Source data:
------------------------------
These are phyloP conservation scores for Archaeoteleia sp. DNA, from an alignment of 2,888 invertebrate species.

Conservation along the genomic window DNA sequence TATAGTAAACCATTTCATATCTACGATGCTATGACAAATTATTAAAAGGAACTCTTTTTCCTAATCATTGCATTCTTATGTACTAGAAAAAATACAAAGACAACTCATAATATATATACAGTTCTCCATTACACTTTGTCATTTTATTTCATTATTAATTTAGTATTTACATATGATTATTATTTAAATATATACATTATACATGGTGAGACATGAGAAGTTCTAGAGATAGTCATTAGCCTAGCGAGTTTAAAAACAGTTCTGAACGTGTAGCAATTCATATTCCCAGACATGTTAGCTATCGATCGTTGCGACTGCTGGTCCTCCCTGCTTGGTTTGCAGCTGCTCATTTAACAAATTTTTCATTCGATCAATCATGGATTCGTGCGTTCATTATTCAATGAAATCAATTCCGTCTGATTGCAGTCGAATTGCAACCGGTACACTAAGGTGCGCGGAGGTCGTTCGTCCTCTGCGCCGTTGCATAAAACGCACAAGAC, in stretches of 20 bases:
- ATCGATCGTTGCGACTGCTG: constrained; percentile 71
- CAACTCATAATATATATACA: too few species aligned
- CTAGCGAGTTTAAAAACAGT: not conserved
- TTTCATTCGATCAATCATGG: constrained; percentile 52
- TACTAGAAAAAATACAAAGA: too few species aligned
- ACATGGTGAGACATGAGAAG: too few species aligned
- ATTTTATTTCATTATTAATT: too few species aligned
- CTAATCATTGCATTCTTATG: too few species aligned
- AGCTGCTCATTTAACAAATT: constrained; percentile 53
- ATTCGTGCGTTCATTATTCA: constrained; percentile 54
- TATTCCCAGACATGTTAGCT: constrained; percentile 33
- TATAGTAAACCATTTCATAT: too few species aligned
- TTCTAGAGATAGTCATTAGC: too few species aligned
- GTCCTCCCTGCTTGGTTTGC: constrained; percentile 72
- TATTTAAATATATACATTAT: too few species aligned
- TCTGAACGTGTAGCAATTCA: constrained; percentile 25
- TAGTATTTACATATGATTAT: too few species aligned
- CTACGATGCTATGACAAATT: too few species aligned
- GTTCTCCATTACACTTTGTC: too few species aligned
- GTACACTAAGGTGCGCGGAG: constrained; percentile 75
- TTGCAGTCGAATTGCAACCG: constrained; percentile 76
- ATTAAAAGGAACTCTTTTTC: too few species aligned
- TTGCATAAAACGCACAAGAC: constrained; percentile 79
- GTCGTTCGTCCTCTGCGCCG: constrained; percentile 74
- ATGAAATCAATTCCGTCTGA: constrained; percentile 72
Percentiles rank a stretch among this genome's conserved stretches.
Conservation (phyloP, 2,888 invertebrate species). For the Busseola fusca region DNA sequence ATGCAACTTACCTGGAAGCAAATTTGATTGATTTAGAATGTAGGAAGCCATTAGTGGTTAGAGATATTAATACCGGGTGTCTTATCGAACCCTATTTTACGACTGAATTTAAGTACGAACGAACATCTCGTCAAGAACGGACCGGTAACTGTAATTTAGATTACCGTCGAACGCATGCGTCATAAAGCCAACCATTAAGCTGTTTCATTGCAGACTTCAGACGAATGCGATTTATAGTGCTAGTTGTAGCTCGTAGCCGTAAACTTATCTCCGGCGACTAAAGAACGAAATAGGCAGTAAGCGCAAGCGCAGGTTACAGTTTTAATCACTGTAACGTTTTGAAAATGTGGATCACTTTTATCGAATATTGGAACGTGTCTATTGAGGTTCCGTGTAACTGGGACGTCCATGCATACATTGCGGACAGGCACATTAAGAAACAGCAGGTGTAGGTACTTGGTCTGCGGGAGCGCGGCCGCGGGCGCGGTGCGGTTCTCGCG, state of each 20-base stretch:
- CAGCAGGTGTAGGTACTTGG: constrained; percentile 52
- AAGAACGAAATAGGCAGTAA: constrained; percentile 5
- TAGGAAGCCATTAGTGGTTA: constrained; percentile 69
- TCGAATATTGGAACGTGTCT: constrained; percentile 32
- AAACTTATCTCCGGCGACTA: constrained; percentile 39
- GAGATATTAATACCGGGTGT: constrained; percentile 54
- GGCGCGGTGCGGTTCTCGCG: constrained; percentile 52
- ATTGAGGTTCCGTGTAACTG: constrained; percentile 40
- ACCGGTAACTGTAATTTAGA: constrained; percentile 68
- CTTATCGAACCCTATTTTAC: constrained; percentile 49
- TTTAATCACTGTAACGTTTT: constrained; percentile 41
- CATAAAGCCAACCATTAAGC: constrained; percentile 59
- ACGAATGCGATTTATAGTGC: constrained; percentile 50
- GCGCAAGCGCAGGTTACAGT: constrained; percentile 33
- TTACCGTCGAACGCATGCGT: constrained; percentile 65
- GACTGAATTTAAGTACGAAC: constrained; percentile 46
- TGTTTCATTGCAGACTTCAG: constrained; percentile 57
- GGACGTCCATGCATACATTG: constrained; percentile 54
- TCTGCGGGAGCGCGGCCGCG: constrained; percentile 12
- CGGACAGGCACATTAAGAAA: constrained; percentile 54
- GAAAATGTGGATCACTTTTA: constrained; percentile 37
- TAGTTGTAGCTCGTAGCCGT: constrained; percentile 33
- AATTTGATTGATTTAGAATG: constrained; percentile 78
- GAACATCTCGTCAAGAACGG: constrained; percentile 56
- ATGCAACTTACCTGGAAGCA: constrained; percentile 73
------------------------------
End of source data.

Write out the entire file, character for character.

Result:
These are phyloP conservation scores for Archaeoteleia sp. DNA, from an alignment of 2,888 invertebrate species.

Conservation along the genomic window DNA sequence TATAGTAAACCATTTCATATCTACGATGCTATGACAAATTATTAAAAGGAACTCTTTTTCCTAATCATTGCATTCTTATGTACTAGAAAAAATACAAAGACAACTCATAATATATATACAGTTCTCCATTACACTTTGTCATTTTATTTCATTATTAATTTAGTATTTACATATGATTATTATTTAAATATATACATTATACATGGTGAGACATGAGAAGTTCTAGAGATAGTCATTAGCCTAGCGAGTTTAAAAACAGTTCTGAACGTGTAGCAATTCATATTCCCAGACATGTTAGCTATCGATCGTTGCGACTGCTGGTCCTCCCTGCTTGGTTTGCAGCTGCTCATTTAACAAATTTTTCATTCGATCAATCATGGATTCGTGCGTTCATTATTCAATGAAATCAATTCCGTCTGATTGCAGTCGAATTGCAACCGGTACACTAAGGTGCGCGGAGGTCGTTCGTCCTCTGCGCCGTTGCATAAAACGCACAAGAC, in stretches of 20 bases:
- ATCGATCGTTGCGACTGCTG: constrained; percentile 71
- CAACTCATAATATATATACA: too few species aligned
- CTAGCGAGTTTAAAAACAGT: not conserved
- TTTCATTCGATCAATCATGG: constrained; percentile 52
- TACTAGAAAAAATACAAAGA: too few species aligned
- ACATGGTGAGACATGAGAAG: too few species aligned
- ATTTTATTTCATTATTAATT: too few species aligned
- CTAATCATTGCATTCTTATG: too few species aligned
- AGCTGCTCATTTAACAAATT: constrained; percentile 53
- ATTCGTGCGTTCATTATTCA: constrained; percentile 54
- TATTCCCAGACATGTTAGCT: constrained; percentile 33
- TATAGTAAACCATTTCATAT: too few species aligned
- TTCTAGAGATAGTCATTAGC: too few species aligned
- GTCCTCCCTGCTTGGTTTGC: constrained; percentile 72
- TATTTAAATATATACATTAT: too few species aligned
- TCTGAACGTGTAGCAATTCA: constrained; percentile 25
- TAGTATTTACATATGATTAT: too few species aligned
- CTACGATGCTATGACAAATT: too few species aligned
- GTTCTCCATTACACTTTGTC: too few species aligned
- GTACACTAAGGTGCGCGGAG: constrained; percentile 75
- TTGCAGTCGAATTGCAACCG: constrained; percentile 76
- ATTAAAAGGAACTCTTTTTC: too few species aligned
- TTGCATAAAACGCACAAGAC: constrained; percentile 79
- GTCGTTCGTCCTCTGCGCCG: constrained; percentile 74
- ATGAAATCAATTCCGTCTGA: constrained; percentile 72
Percentiles rank a stretch among this genome's conserved stretches.
Conservation (phyloP, 2,888 invertebrate species). For the Busseola fusca region DNA sequence ATGCAACTTACCTGGAAGCAAATTTGATTGATTTAGAATGTAGGAAGCCATTAGTGGTTAGAGATATTAATACCGGGTGTCTTATCGAACCCTATTTTACGACTGAATTTAAGTACGAACGAACATCTCGTCAAGAACGGACCGGTAACTGTAATTTAGATTACCGTCGAACGCATGCGTCATAAAGCCAACCATTAAGCTGTTTCATTGCAGACTTCAGACGAATGCGATTTATAGTGCTAGTTGTAGCTCGTAGCCGTAAACTTATCTCCGGCGACTAAAGAACGAAATAGGCAGTAAGCGCAAGCGCAGGTTACAGTTTTAATCACTGTAACGTTTTGAAAATGTGGATCACTTTTATCGAATATTGGAACGTGTCTATTGAGGTTCCGTGTAACTGGGACGTCCATGCATACATTGCGGACAGGCACATTAAGAAACAGCAGGTGTAGGTACTTGGTCTGCGGGAGCGCGGCCGCGGGCGCGGTGCGGTTCTCGCG, state of each 20-base stretch:
- CAGCAGGTGTAGGTACTTGG: constrained; percentile 52
- AAGAACGAAATAGGCAGTAA: constrained; percentile 5
- TAGGAAGCCATTAGTGGTTA: constrained; percentile 69
- TCGAATATTGGAACGTGTCT: constrained; percentile 32
- AAACTTATCTCCGGCGACTA: constrained; percentile 39
- GAGATATTAATACCGGGTGT: constrained; percentile 54
- GGCGCGGTGCGGTTCTCGCG: constrained; percentile 52
- ATTGAGGTTCCGTGTAACTG: constrained; percentile 40
- ACCGGTAACTGTAATTTAGA: constrained; percentile 68
- CTTATCGAACCCTATTTTAC: constrained; percentile 49
- TTTAATCACTGTAACGTTTT: constrained; percentile 41
- CATAAAGCCAACCATTAAGC: constrained; percentile 59
- ACGAATGCGATTTATAGTGC: constrained; percentile 50
- GCGCAAGCGCAGGTTACAGT: constrained; percentile 33
- TTACCGTCGAACGCATGCGT: constrained; percentile 65
- GACTGAATTTAAGTACGAAC: constrained; percentile 46
- TGTTTCATTGCAGACTTCAG: constrained; percentile 57
- GGACGTCCATGCATACATTG: constrained; percentile 54
- TCTGCGGGAGCGCGGCCGCG: constrained; percentile 12
- CGGACAGGCACATTAAGAAA: constrained; percentile 54
- GAAAATGTGGATCACTTTTA: constrained; percentile 37
- TAGTTGTAGCTCGTAGCCGT: constrained; percentile 33
- AATTTGATTGATTTAGAATG: constrained; percentile 78
- GAACATCTCGTCAAGAACGG: constrained; percentile 56
- ATGCAACTTACCTGGAAGCA: constrained; percentile 73